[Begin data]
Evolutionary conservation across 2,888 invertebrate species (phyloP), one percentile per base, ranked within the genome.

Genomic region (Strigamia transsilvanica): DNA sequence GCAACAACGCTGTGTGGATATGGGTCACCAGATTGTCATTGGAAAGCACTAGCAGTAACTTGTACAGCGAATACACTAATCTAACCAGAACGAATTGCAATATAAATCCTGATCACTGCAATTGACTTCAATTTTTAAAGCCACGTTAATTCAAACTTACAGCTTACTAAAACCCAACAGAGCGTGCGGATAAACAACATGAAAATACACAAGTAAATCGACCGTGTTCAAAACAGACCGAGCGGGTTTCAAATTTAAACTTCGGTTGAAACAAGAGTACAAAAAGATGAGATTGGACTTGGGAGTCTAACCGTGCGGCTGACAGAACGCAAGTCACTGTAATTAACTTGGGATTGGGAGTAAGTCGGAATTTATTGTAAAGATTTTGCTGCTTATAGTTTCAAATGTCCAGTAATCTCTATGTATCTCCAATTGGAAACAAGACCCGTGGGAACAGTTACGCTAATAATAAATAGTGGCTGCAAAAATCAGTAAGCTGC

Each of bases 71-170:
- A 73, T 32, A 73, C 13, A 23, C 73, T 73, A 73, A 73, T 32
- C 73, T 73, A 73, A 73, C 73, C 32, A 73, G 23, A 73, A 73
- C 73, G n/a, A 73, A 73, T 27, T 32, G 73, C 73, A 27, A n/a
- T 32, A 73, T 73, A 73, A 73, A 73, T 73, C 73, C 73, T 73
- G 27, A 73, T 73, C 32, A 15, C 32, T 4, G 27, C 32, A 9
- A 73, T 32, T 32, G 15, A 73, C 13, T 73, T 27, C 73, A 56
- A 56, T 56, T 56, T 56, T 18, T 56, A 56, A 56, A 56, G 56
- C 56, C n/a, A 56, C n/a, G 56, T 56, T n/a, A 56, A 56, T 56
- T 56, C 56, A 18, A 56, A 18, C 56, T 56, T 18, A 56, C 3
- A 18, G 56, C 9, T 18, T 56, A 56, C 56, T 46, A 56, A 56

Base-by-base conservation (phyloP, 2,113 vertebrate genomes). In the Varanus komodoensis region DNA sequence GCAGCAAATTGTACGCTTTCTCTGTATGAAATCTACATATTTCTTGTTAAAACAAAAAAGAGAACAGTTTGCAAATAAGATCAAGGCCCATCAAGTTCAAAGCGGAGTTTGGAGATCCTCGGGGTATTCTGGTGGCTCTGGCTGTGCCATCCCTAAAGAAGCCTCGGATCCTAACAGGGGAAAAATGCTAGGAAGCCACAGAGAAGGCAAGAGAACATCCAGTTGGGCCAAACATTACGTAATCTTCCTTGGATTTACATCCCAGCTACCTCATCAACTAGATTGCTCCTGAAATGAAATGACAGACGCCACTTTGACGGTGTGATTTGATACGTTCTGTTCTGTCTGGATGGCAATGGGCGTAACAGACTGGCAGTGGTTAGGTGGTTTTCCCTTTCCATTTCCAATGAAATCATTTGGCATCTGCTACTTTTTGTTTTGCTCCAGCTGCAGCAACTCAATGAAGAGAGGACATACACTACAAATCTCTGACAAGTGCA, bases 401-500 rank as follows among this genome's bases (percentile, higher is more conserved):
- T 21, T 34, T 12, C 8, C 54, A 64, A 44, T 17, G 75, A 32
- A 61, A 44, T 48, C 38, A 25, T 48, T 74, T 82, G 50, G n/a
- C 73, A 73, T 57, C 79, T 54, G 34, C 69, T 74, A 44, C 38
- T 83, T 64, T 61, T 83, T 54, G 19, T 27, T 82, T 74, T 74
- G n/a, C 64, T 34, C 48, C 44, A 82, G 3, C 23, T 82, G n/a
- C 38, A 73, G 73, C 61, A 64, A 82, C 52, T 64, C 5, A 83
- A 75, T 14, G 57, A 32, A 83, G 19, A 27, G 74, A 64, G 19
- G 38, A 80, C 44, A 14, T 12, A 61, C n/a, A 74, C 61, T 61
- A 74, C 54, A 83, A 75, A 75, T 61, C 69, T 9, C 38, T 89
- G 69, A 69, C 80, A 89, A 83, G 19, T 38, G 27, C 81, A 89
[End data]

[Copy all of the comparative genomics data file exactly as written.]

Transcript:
Evolutionary conservation across 2,888 invertebrate species (phyloP), one percentile per base, ranked within the genome.

Genomic region (Strigamia transsilvanica): DNA sequence GCAACAACGCTGTGTGGATATGGGTCACCAGATTGTCATTGGAAAGCACTAGCAGTAACTTGTACAGCGAATACACTAATCTAACCAGAACGAATTGCAATATAAATCCTGATCACTGCAATTGACTTCAATTTTTAAAGCCACGTTAATTCAAACTTACAGCTTACTAAAACCCAACAGAGCGTGCGGATAAACAACATGAAAATACACAAGTAAATCGACCGTGTTCAAAACAGACCGAGCGGGTTTCAAATTTAAACTTCGGTTGAAACAAGAGTACAAAAAGATGAGATTGGACTTGGGAGTCTAACCGTGCGGCTGACAGAACGCAAGTCACTGTAATTAACTTGGGATTGGGAGTAAGTCGGAATTTATTGTAAAGATTTTGCTGCTTATAGTTTCAAATGTCCAGTAATCTCTATGTATCTCCAATTGGAAACAAGACCCGTGGGAACAGTTACGCTAATAATAAATAGTGGCTGCAAAAATCAGTAAGCTGC

Each of bases 71-170:
- A 73, T 32, A 73, C 13, A 23, C 73, T 73, A 73, A 73, T 32
- C 73, T 73, A 73, A 73, C 73, C 32, A 73, G 23, A 73, A 73
- C 73, G n/a, A 73, A 73, T 27, T 32, G 73, C 73, A 27, A n/a
- T 32, A 73, T 73, A 73, A 73, A 73, T 73, C 73, C 73, T 73
- G 27, A 73, T 73, C 32, A 15, C 32, T 4, G 27, C 32, A 9
- A 73, T 32, T 32, G 15, A 73, C 13, T 73, T 27, C 73, A 56
- A 56, T 56, T 56, T 56, T 18, T 56, A 56, A 56, A 56, G 56
- C 56, C n/a, A 56, C n/a, G 56, T 56, T n/a, A 56, A 56, T 56
- T 56, C 56, A 18, A 56, A 18, C 56, T 56, T 18, A 56, C 3
- A 18, G 56, C 9, T 18, T 56, A 56, C 56, T 46, A 56, A 56

Base-by-base conservation (phyloP, 2,113 vertebrate genomes). In the Varanus komodoensis region DNA sequence GCAGCAAATTGTACGCTTTCTCTGTATGAAATCTACATATTTCTTGTTAAAACAAAAAAGAGAACAGTTTGCAAATAAGATCAAGGCCCATCAAGTTCAAAGCGGAGTTTGGAGATCCTCGGGGTATTCTGGTGGCTCTGGCTGTGCCATCCCTAAAGAAGCCTCGGATCCTAACAGGGGAAAAATGCTAGGAAGCCACAGAGAAGGCAAGAGAACATCCAGTTGGGCCAAACATTACGTAATCTTCCTTGGATTTACATCCCAGCTACCTCATCAACTAGATTGCTCCTGAAATGAAATGACAGACGCCACTTTGACGGTGTGATTTGATACGTTCTGTTCTGTCTGGATGGCAATGGGCGTAACAGACTGGCAGTGGTTAGGTGGTTTTCCCTTTCCATTTCCAATGAAATCATTTGGCATCTGCTACTTTTTGTTTTGCTCCAGCTGCAGCAACTCAATGAAGAGAGGACATACACTACAAATCTCTGACAAGTGCA, bases 401-500 rank as follows among this genome's bases (percentile, higher is more conserved):
- T 21, T 34, T 12, C 8, C 54, A 64, A 44, T 17, G 75, A 32
- A 61, A 44, T 48, C 38, A 25, T 48, T 74, T 82, G 50, G n/a
- C 73, A 73, T 57, C 79, T 54, G 34, C 69, T 74, A 44, C 38
- T 83, T 64, T 61, T 83, T 54, G 19, T 27, T 82, T 74, T 74
- G n/a, C 64, T 34, C 48, C 44, A 82, G 3, C 23, T 82, G n/a
- C 38, A 73, G 73, C 61, A 64, A 82, C 52, T 64, C 5, A 83
- A 75, T 14, G 57, A 32, A 83, G 19, A 27, G 74, A 64, G 19
- G 38, A 80, C 44, A 14, T 12, A 61, C n/a, A 74, C 61, T 61
- A 74, C 54, A 83, A 75, A 75, T 61, C 69, T 9, C 38, T 89
- G 69, A 69, C 80, A 89, A 83, G 19, T 38, G 27, C 81, A 89